The first two of these parameters, namely the mass and the density, are characteristic of the particle and differences in these parameters can allow for the physical separation of different types of particles. As we will see, there are two major types of centrifugationbased separation techniques. In one technique called differential centrifugation, the separation is based on both particle mass and density. In the case of the other, called equilibrium densitygradient centrifugation, the separation is based strictly on the density of the particles.
As soon as the particles are accelerated by the centrifugal force and start moving towards the spindle, a dragging force (F_{d}) called friction is exerted on them by the medium. This force, which has a direction opposite to the direction of the particle movement, is proportional to the velocity of the particle. At the typically very low speed of the sedimentation process, the F_{d} force is a linear function of the velocity. The ratio of the force and the velocity is defined as the frictional coefficient (f). The value of f is a function of the viscosity of the medium and of the size and shape of the particle as described below by Stokes’ law:

(5.6) 
In this equation “r” denotes the Stokes radius. If the particle is spherical, this equals the radius of the particle. If the particle is not spherical, “r” (a virtual value) denotes the radius of a spherical particle that has identical diffusion properties as the nonspherical particle in question and µ denotes viscosity of the medium. Note that the value of the frictional coefficient is proportional to the radius of the particle. The larger the particle, the higher dragging force is exerted on it by the medium.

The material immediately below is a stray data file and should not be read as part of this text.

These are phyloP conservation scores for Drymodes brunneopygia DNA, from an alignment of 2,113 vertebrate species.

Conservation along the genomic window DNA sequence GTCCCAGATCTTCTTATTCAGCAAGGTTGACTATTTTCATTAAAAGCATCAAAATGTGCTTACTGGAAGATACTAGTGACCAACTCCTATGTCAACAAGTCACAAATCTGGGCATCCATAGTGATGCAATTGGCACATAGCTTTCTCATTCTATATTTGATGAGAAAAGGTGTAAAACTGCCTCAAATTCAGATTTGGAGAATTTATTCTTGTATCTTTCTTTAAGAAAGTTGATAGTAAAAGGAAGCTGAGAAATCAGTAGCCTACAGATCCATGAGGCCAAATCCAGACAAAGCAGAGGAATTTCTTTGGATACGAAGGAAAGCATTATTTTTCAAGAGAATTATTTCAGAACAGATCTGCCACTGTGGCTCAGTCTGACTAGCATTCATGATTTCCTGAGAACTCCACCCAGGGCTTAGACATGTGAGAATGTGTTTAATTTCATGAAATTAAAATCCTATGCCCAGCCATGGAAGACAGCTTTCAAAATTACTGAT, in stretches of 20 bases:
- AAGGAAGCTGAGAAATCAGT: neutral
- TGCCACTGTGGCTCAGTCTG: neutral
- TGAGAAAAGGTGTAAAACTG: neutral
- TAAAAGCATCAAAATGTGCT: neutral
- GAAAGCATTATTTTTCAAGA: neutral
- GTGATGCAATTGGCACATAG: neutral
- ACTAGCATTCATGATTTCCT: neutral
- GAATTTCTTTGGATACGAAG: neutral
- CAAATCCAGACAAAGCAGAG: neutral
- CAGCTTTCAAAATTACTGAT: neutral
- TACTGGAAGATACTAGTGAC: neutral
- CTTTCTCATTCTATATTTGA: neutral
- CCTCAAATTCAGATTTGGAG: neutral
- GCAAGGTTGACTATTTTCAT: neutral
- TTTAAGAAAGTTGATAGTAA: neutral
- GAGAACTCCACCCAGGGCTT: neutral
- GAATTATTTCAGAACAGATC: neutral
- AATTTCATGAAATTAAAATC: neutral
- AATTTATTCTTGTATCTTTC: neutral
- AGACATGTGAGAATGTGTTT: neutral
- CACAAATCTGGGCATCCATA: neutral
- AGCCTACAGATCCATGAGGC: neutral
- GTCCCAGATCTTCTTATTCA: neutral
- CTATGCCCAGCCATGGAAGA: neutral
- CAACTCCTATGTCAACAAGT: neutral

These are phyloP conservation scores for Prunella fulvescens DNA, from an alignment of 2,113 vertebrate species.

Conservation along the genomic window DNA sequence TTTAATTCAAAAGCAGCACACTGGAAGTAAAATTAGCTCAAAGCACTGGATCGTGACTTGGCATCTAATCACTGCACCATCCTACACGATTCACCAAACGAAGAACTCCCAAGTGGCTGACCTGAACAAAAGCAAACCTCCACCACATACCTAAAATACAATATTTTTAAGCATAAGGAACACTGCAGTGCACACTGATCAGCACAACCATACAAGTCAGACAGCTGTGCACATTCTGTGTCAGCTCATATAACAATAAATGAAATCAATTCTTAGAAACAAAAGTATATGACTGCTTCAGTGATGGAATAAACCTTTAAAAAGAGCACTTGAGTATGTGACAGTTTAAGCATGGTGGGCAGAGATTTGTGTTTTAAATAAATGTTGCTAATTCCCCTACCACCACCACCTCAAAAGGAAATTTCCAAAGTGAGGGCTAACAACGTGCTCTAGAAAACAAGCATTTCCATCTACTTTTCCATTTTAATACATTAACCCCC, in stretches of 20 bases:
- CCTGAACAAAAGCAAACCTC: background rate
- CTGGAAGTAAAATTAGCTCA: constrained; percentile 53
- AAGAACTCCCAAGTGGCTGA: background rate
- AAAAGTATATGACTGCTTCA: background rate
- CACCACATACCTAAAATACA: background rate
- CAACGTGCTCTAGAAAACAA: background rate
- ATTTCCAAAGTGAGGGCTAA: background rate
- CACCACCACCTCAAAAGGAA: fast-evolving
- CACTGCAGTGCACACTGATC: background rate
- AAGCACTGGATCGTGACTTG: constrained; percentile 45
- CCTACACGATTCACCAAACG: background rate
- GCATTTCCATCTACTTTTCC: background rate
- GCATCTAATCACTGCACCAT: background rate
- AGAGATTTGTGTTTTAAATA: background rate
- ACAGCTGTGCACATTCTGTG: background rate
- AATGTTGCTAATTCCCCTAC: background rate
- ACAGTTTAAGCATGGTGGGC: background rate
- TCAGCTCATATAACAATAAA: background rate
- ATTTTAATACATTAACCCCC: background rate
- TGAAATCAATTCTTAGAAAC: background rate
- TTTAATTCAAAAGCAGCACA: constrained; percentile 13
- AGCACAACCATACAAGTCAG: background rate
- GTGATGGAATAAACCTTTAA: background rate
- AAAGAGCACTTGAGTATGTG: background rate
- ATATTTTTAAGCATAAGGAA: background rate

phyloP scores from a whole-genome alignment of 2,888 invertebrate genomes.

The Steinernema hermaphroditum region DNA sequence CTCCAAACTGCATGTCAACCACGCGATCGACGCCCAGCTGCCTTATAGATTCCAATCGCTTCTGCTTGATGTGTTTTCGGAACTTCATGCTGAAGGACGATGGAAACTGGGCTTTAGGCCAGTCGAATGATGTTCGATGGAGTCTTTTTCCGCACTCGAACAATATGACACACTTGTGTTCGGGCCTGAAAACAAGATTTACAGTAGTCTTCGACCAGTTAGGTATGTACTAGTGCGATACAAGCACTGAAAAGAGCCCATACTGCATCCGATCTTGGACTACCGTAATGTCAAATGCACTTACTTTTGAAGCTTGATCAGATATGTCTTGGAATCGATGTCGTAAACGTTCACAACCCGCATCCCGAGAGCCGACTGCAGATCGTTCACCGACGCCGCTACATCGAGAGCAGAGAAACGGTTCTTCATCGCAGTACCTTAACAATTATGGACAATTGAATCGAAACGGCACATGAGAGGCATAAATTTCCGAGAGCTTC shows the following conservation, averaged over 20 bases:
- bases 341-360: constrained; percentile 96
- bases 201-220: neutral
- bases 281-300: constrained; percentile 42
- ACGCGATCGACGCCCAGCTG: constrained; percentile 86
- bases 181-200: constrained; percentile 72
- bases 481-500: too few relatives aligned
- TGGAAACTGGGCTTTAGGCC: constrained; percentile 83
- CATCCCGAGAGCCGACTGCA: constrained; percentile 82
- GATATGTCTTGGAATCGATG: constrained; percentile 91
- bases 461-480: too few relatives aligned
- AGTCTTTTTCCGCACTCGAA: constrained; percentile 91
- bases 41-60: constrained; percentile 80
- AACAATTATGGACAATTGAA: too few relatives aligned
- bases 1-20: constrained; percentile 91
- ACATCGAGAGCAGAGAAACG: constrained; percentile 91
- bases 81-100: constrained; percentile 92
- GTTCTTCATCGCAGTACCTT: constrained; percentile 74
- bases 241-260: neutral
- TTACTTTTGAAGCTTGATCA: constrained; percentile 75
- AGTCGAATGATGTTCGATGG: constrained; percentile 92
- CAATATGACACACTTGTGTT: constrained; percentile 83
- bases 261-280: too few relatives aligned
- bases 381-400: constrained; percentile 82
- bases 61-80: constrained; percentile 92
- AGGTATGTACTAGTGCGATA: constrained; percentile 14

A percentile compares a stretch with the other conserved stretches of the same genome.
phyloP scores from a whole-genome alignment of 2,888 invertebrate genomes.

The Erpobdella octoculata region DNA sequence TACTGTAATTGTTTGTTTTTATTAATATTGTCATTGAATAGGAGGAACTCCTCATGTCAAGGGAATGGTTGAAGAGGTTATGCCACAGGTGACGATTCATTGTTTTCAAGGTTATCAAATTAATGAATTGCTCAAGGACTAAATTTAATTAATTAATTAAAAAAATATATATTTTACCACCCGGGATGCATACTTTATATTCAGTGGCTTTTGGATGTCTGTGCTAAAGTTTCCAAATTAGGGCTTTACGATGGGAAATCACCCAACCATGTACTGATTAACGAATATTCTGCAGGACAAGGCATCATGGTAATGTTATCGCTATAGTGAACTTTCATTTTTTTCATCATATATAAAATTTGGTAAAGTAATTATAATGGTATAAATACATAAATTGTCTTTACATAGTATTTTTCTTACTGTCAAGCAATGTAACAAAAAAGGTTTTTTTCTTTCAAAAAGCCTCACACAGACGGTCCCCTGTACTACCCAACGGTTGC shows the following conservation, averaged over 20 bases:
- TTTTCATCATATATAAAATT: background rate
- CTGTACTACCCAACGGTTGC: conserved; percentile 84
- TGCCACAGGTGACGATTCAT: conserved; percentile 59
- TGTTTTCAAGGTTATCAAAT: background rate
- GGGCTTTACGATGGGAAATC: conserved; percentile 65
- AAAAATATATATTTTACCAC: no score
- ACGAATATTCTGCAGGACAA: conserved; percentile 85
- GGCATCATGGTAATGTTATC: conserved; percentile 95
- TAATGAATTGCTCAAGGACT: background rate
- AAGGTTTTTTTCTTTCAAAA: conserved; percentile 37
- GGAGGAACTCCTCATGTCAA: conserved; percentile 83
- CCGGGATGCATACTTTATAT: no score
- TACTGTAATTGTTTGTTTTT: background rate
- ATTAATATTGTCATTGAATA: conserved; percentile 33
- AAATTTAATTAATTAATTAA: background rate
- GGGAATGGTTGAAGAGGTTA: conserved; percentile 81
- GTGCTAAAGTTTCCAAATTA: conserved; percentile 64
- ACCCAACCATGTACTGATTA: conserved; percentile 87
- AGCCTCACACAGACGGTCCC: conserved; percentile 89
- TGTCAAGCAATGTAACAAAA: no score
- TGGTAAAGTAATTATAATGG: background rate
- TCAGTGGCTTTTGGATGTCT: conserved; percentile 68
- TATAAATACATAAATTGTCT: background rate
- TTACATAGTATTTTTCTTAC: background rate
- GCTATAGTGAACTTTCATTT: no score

In the course of centrifugation, the velocity of each particle is increasing due to the accelerating force F_{c}. However, as the velocity increases, the dragging force also increases. Therefore, the velocity of each particle can increase to a given value where the value of the dragging force F_{d} reaches the value of the accelerating F_{c} value. The magnitude of the two opposing forces becomes equal in a very short time:

(5.7) 
Once the magnitude of the two opposing forces becomes equal, the resultant force becomes zero. Therefore, the particle will move with a constant velocity characteristic to that particle at the given accelerating potential and medium. (A similar phenomenon is described in Chapter 7 on electrophoresis. There, the accelerating force is proportional to the charge instead of the mass of the particle, but the friction force and the phenomenon of two opposing forces leading to a characteristic particle velocity is analogous.) Substituting F_{c} into the previous equation leads to the following equation:

(5.8) 
If the above equation is rearranged by dividing particle velocity with the centrifugal acceleration potential, the resulting equation will lead to a useful parameter. This is the sedimentation coefficient (its unit of measure is one over seconds), which is usually expressed in Svedberg units. This coefficient describes the sedimentation propensity of the particle. It provides the characteristic sedimentation velocity of a particle triggered by a unit level of accelerating potential.

(5.9)